Sacramento's healthy economy is reflected in the city's numerous recent development projects. Developments in Sacramento's downtown area include: a five-story, 200,000 square foot expansion of City Hall, to be completed in 2005; new hotels including a 32-story hotel that opened in 2001, an 8-story hotel that opened the following year, and a 239-room hotel scheduled to open in 2005; and construction of the Wells Fargo Pavilion, a 2,500-seat theater that replaces the Music Circus tent. Two of Sacramento's medical centers—University of California at Davis Medical Center and Kaiser Permanente's South Sacramento Hospital—are currently undergoing massive expansions.
Economic Development Information: Sacramento Metro Chamber of Commerce, 917 Seventh Street, Sacramento, CA 95814; telephone (916)552-6808; fax (916)443-2672
With an international airport, rail hub, seaport, and junction of three freeways within ten miles of downtown, Sacramento is ideally situated for commercial shipping. Inland 85 miles from San Francisco, the Port of Sacramento admits international ocean-going vessels through a deep-water channel connecting it with San Francisco Bay. The port's specialty is handling dry-bulk cargos, and it utilizes the most modern equipment on the West Coast for that purpose. The city is served by three major rail lines. Union Pacific Railroad is the largest railroad in North America; its J. R. Davis Yard, in Sacramento County, is the largest rail facility on the west coast. More than 500 motor freight carriers serve the Sacramento area.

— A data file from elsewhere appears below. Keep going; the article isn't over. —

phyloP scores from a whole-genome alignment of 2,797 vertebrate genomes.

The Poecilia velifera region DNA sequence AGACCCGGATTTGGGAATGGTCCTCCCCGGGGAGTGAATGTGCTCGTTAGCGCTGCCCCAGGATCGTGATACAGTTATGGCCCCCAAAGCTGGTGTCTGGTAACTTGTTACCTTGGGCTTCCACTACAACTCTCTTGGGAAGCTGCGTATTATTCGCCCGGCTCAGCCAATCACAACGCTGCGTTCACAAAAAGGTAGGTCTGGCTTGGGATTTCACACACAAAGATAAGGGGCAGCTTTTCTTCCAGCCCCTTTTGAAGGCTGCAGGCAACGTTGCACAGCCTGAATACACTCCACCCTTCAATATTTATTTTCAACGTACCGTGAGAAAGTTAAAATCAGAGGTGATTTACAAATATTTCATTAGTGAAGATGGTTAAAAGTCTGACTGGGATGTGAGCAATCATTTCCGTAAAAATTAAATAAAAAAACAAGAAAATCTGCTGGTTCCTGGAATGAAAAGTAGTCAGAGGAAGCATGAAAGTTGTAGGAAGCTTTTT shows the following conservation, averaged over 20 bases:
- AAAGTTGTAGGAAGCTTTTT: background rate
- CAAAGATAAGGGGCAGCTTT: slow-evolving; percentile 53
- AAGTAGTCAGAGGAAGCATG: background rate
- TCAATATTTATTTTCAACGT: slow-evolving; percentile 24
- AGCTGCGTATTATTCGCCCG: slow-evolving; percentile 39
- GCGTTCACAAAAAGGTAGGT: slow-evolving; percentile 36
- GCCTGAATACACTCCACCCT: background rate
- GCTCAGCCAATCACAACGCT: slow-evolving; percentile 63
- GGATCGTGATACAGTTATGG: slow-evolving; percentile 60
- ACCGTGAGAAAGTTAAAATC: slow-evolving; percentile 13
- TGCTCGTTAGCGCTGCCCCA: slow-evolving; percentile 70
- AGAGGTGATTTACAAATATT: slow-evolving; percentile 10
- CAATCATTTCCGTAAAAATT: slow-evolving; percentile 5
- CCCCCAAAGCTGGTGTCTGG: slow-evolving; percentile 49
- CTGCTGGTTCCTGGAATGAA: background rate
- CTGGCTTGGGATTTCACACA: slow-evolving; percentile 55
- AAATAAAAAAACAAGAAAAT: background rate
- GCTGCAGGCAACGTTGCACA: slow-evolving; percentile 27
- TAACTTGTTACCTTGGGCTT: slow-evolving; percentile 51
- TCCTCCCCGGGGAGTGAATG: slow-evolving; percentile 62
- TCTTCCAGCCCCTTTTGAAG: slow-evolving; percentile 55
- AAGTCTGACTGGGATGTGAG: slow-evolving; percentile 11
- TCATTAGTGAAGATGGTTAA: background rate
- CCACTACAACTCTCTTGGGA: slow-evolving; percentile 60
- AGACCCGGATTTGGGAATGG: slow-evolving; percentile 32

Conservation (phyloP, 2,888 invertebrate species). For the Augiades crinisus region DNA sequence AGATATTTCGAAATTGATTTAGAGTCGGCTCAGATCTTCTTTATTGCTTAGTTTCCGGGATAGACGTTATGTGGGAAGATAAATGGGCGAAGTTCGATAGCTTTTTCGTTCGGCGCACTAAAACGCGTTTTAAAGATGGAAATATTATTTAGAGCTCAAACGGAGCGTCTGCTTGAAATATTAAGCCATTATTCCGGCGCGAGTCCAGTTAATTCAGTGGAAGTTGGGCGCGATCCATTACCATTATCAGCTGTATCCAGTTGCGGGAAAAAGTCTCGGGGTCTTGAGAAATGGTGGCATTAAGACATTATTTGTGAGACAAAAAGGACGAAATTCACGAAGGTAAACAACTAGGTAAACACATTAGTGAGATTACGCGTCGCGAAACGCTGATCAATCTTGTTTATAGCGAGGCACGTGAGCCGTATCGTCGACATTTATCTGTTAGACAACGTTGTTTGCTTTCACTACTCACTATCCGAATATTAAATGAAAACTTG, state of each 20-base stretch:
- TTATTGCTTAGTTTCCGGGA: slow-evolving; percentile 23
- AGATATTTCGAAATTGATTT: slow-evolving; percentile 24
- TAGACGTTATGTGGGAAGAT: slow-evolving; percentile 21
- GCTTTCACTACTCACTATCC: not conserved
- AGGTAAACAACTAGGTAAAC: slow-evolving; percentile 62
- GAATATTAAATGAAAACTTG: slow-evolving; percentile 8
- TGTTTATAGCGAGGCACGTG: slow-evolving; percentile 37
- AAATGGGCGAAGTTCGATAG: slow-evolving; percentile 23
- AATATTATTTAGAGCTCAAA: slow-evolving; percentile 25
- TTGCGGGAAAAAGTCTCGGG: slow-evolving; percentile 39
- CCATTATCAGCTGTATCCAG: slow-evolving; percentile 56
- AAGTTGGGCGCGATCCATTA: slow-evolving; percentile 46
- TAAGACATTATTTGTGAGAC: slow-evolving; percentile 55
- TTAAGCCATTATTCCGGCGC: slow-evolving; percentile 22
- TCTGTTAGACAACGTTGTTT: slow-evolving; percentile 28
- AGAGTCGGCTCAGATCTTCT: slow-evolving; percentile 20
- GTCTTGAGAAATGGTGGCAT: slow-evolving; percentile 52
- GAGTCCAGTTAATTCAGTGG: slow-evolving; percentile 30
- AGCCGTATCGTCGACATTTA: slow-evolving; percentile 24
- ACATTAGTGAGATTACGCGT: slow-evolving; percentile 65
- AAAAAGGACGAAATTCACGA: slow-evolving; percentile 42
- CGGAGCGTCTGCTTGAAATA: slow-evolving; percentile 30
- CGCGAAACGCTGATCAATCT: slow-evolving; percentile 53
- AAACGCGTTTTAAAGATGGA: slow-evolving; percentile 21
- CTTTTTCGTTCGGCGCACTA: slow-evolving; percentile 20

Labor Force and Employment Outlook
Employers have access to a large and well-educated labor pool. The Sacramento region's economy is among the strongest in California, and job growth has remained positive in the early 2000s. During 2003-2004, the area known as the Sacramento Region (comprised of 6 counties) gained more than 7,700 jobs; in comparison, the nearby San Francisco Bay Region lost more than 126,000 jobs in that timeframe. Government employment is the largest employment sector in the area. Among California's 471,000 government employees, nearly 25 percent are employed in the Sacramento area.
The following is a summary of data regarding the Sacramento/Arden-Arcade/Roseville area labor force, 2004 annual averages.
Size of non-agricultural labor force: 856,100
Number of workers employed in . . .
natural resources and mining: 600
trade, transportation, and utilities: 146,200
financial activities: 60,000
professional and business services: 97,500
educational and health services: 84,400
leisure and hospitality: 79,400
other services: 28,300
Average hourly earnings of production workers employed in manufacturing: $15.01
Unemployment rate: 5.4% (January 2005)
Cost of Living
Sacramento's housing prices relative to San Francisco and southern California have been kept low by an abundance of cheap land.
The following is a summary of data regarding several key cost of living factors for the Sacramento area.
2004 (3rd Quarter) ACCRA Average House Price: Not reported
2004 (3rd Quarter) ACCRA Cost of Living Index: Not reported (U.S. average = 100.0)
State income tax rate: Ranges from 1.0% to 9.3%
State sales tax rate: 6.0% (food and prescription drugs are exempt)
Local income tax rate: none
Local sales tax rate: 1.75%
Property tax rate: 1.0% of total assessed value
Economic Information: Sacramento Metro Chamber of Commerce, 917 Seventh Street, Sacramento, CA 95814; telephone (916)552-6808; fax (916)443-2672